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Ramirez retires after eight seasons

Veteran offensive lineman Manny Ramirez informed the Bears Wednesday that he's retiring from the NFL following eight seasons.

"When it's time, it's time," Ramirez told ChicagoBears.com. "You can't really push it anymore when your body tells you that you can't do what's required at this level. That's one thing that I've always told myself throughout my entire career, that when the body starts not being able to produce like it's supposed to, you really can't do anything about it."

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Offensive lineman Manny Ramirez, who signed with the Bears in March, has decided to retire.

Ramirez, who turned 33 in February, signed a one-year contract with the Bears March 30. He played in 83 games with 65 starts over eight seasons with the Lions and Broncos.

"You've got to listen to your body," Ramirez said. "I feel like I had the opportunity to come out here and try to compete, but the body wasn't responding like I wanted it to and when you don't have 100 percent focus on football and other things are running through your mind, it's not safe. I know this game isn't the type of game where you can just try to stick it out and stay in it. That's just where I'm at in my career."

Ramirez played four seasons for Bears coach John Fox and offensive line coach Dave Magazu with the Broncos from 2011-14. The 6-3, 325-pounder started all 16 games and three playoff contests at center for the Broncos in 2013 when they reached the Super Bowl. He opened the first eight games at center in 2014 before starting the final eight contests at right guard.

Ramirez was selected by the Lions in the fourth round of the 2007 draft out of Texas Tech. He spent his first three NFL seasons in Detroit and returned to the Lions for a second stint via a trade with the Broncos during last year's draft. Ramirez appeared in all 16 games for Detroit last season, starting three contests at right guard, two at left guard and two at center.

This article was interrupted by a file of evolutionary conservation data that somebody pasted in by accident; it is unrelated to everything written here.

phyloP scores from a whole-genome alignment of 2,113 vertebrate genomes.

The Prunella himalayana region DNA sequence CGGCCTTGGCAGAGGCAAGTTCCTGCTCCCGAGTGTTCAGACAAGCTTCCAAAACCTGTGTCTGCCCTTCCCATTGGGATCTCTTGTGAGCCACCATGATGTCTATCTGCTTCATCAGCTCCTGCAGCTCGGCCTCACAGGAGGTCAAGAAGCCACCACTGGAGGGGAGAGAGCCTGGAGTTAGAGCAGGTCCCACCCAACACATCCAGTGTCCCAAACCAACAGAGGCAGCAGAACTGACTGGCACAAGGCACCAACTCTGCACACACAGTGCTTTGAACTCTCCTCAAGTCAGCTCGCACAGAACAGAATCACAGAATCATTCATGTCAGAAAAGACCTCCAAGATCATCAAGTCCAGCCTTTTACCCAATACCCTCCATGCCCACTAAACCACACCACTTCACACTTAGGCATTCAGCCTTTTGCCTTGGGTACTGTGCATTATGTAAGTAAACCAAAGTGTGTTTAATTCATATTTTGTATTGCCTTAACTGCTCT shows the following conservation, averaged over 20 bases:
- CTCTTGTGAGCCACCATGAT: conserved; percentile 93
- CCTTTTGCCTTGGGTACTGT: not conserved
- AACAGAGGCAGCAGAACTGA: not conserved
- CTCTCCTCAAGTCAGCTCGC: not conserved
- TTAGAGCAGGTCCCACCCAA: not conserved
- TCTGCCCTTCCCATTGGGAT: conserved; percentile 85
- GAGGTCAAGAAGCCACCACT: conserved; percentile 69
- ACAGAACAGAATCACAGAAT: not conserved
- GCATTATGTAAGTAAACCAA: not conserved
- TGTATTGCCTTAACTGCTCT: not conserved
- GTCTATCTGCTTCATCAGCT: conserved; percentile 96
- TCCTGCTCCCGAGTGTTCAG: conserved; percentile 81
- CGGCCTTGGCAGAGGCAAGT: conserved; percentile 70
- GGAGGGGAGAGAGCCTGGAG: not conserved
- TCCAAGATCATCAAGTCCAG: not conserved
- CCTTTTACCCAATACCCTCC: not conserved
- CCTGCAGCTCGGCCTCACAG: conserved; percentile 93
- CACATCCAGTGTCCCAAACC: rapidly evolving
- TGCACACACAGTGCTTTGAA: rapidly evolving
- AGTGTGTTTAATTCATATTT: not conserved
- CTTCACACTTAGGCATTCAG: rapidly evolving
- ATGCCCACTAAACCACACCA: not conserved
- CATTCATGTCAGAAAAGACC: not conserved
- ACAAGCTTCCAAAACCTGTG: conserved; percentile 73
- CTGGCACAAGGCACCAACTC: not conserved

Ramirez said he's been contemplating retirement for a few weeks.

"At the beginning of the offseason I felt great," he said. "But once we started OTAs [in May], the body was just not responding like it's accustomed to. I understand the bumps and bruises and getting back into the rhythm of things, but my body has never felt the way it has these past few weeks. It just didn't feel comfortable or as strong anymore.

"I felt I wasn't able to react like I used to. I was concerned with the safety of myself and my future. The last thing I want to do is go out there and hurt myself or be the reason somebody else gets hurt."

Ramirez's only immediate plans are to return home to Texas Thursday to see his wife and three children, ages 8, 5 and 7 months.

"I've definitely had a blessed career," Ramirez said. "I've hit the highs and the lows and I'm definitely at peace about it. It's time to focus on my family."

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